How do I write this without sounding pitiful? Ummm ... OK, here goes. A very nice Englishman on holiday walked down my driveway a couple of days ago. The sound of his feet on the gravel took me away from the wheel and the half-thrown serving bowl spinning there. "Hello," he said. "We're on holiday in Hyannis and I found you on the internet, and saw a reference on your website to Warren McKenzie and Randy Johnston."
That much was true. Several months ago, McKenzie and Johnston both had wonderful simultaneous shows in Massachusetts - McKenzie at the Fuller Museum in Brockton and Johnston at the Pucker Gallery in Boston. I wrote about them in a blog post, which is no doubt what this nice man from the Lake District found online.
At this point, we go a bit off the rails, though I didn't realize it at the time. Yes, I said, I'd seen the shows I wrote about. Lovely work, I'm an admirer of both, etc. "Yes, well," he said, "I've bought some of Mr. Johnston's work at the Pucker, but it's terribly dear, isn't it? These pots are so expensive at these galleries, even though the people at the Pucker were extremely nice to me, showed me all around all the upper floors, saw some wonderful pots ..."
Yes, I said, it's a great gallery. They let you look at anything, even if you're unlikely to buy. The conversation went on like this for a few minutes - gallery talk, high price of pots by well-known potters talk, and so on. "Well," I said, "We have two galleries here. One in the back yard where most of the pots are and one upstairs where the special pots from the kiln are. I'm happy to show you both." And I led him to the shed in the back yard.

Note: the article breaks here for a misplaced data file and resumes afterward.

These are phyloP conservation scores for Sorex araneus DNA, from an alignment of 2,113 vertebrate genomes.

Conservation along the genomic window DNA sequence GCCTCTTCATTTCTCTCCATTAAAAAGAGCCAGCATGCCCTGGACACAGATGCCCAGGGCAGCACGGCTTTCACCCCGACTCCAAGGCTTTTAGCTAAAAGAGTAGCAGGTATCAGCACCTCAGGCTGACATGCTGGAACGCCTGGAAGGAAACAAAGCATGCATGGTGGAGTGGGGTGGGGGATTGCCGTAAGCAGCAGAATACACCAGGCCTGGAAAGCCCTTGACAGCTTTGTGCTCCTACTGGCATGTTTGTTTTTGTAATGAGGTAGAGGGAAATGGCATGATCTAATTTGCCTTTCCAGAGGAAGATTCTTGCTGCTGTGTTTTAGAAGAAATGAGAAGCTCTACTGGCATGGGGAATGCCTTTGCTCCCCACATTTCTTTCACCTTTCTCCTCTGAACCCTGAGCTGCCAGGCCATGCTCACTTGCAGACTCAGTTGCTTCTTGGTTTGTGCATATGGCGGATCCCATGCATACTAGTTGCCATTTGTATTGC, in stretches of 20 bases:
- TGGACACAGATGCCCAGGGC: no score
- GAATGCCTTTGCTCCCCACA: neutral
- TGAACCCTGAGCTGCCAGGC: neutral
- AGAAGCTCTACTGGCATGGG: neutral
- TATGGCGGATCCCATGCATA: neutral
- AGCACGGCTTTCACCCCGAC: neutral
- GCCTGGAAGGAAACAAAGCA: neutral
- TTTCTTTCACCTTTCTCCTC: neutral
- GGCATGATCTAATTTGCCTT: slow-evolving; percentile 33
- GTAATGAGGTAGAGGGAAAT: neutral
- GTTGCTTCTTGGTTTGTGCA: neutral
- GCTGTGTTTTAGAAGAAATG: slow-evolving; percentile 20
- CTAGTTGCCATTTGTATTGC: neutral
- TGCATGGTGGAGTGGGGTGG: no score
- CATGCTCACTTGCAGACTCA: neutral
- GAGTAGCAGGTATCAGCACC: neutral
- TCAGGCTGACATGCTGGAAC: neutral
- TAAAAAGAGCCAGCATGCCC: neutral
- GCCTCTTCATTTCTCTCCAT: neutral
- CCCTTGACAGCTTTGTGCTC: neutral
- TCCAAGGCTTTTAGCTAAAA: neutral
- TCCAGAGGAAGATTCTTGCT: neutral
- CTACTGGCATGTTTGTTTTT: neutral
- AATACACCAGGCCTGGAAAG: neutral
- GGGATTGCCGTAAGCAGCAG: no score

"Look around, take as much time as you want," I said. "I'll be working in the studio. When you're through here, come on back and I'll show you the pots upstairs."
I went back to work. He was back quickly, after a very brief visit that I have come to recognize as the "ain't nothing I like in here" time period.
But I wiped my hands and brought him to the back of the studio, through the door and part way up the stairs to the pots that I think are my best. "I'm afraid I've made a mistake," he said. "I thought this was a gallery that sold McKenzie and Johnston pots. I see that that's not so."
Aha ... he thought he would find cheap pots here by famous potters.
"Nooooo ... I would never have written that," I said. "Or, I think, even implied it. No, all I have here are my own pots." (I was being polite; I know damn well that nowhere in my blog is there anything that implies I handle anyone else's pots, let alone Warren's or Randy's.)
He got to the top of the stairs, into the room where my pots are displayed. He kept talking about his mistake and about seeing Lucie Rie and Hans Coper pots at Galerie Besson in London, about the high prices at London's Craft Potters Association gallery. He never looked at the pots. Didn't stray from the top step, didn't wander at all in the small gallery.
He talked quite a long time, longer than necessary. And I was polite and contributed to the conversation, and then we went back downstairs and he said goodbye and walked back up the gravel driveway to his wife - not a pot-lover - who waited in the car the whole time.
I went back to throwing my serving bowls. It took a few minutes for me to be pissed.
And I still am.